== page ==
On October 1st, 2019, the first day of the new US Supreme Court term, the nine justices of the United States Supreme Court will meet in a private conference where the fate of a baker’s dozen of Second Amendment appeals to SCOTUS lie in the balance.
On one side of the scale, SCOTUS will place its feather of bureaucracy, and on the other side of the scale will be placed, in turn, each cert petition asking for the high court to please, pretty please with sugar on top, grant the petition and review the case.
Of the 1,709 cases scheduled to be “discussed” that day, the fate of nearly all of them has already been sealed. On the following Monday morning, October 7th, SCOTUS will publish its list of orders denying the cert petitions in all but a hundred or so cases. And in that 100 or so cases, perhaps five or ten will ultimately be deemed worthy of SCOTUS review. In nearly every year from 2006 through 2018, those cases which had been fully briefed by September and “discussed” in the first conference of October had the best odds of being granted cert. Last term, there were only 5 cert petitions granted in the first conference of the term. That was down from 9 the term before and down from an average of 10.1 cert petitions granted in the first conference over the 2006-2018 period.
There have already been 40 cert petitions granted which will be decided this term. The average number of cases decided over this period has been 74.3. A period when the Court saw 8-10 thousand petitions filed each year and denied all but 63-81 of them. One thing is certain, SCOTUS is not going to hear every single one of the Second Amendment cert petitions. The best that we can realistically hope for is that SCOTUS decides one Second Amendment case and then grants, reverses and remands (GVR) the rest of the Second Amendment cert petitions.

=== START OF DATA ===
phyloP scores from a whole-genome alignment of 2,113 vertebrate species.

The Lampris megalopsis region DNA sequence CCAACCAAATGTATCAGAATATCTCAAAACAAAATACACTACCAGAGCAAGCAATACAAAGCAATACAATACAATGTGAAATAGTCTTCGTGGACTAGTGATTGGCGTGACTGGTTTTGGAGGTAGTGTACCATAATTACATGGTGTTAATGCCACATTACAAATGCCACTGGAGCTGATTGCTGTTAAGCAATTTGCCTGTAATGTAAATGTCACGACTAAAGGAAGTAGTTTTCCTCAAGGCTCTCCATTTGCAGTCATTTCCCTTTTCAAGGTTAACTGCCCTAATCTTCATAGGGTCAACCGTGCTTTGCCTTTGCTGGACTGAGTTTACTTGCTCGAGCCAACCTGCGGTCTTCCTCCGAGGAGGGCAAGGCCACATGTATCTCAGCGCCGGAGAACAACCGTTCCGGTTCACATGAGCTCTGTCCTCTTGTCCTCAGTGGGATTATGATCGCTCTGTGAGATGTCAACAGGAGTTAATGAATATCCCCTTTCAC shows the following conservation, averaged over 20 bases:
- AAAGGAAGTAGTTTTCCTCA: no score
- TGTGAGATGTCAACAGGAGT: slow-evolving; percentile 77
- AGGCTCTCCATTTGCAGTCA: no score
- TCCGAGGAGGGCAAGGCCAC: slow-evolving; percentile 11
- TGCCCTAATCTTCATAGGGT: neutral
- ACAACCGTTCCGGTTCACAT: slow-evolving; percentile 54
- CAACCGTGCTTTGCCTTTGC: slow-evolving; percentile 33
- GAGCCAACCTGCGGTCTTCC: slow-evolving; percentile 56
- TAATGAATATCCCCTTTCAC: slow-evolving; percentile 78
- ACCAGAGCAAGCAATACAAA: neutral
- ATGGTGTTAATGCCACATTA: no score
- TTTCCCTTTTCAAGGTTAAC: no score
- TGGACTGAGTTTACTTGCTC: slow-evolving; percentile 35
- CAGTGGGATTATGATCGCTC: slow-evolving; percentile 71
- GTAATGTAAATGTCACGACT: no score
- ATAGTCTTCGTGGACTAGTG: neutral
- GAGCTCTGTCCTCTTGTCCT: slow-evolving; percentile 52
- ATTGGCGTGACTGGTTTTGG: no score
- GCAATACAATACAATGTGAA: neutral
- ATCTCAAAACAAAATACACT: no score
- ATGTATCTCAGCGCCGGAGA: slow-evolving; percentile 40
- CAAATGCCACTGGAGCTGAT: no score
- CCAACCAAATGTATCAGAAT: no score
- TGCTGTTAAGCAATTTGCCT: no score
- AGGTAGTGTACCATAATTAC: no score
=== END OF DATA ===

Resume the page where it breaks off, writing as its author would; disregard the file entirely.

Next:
The ones that will survive, for the moment at least, are easy to spot. Those are the cert petition where the respondent (the winning party in the court below) has been asked by SCOTUS to file a response to the cert petition and the response was not filed in time for the October 1st conference. In these cases, the justices won’t even look at the cert petitions or the responses until the response (Brief In Opposition) has been filed and the case will not be reviewed in a conference (if at all) until the Justices have been given ten days to review the petitions and briefs in opposition.
The cert petitions that are dead on arrival are even easier to spot. Those are the cases in which a cert petition was filed but no Brief In Opposition was filed and SCOTUS did not request a response.
By the way, it only takes one justice to request a response and it only takes one justice to hold a case over to the next conference.
And just to make things more interesting, in recent years SCOTUS has rarely granted a cert petition unless the petition has been discussed in a second conference, at a minimum. The one Second Amendment cert petition which has been granted this term, NYSRPA v. NYC was discussed in three conferences before being granted.
FYI, Justice Kagan has said that very little actual discussion occurs during these “Discuss” conferences and this frustrates her. She says that the only real discussion to speak of occurs at the end of the week after the oral argument has taken place in the cases which were granted cert and argued before the court.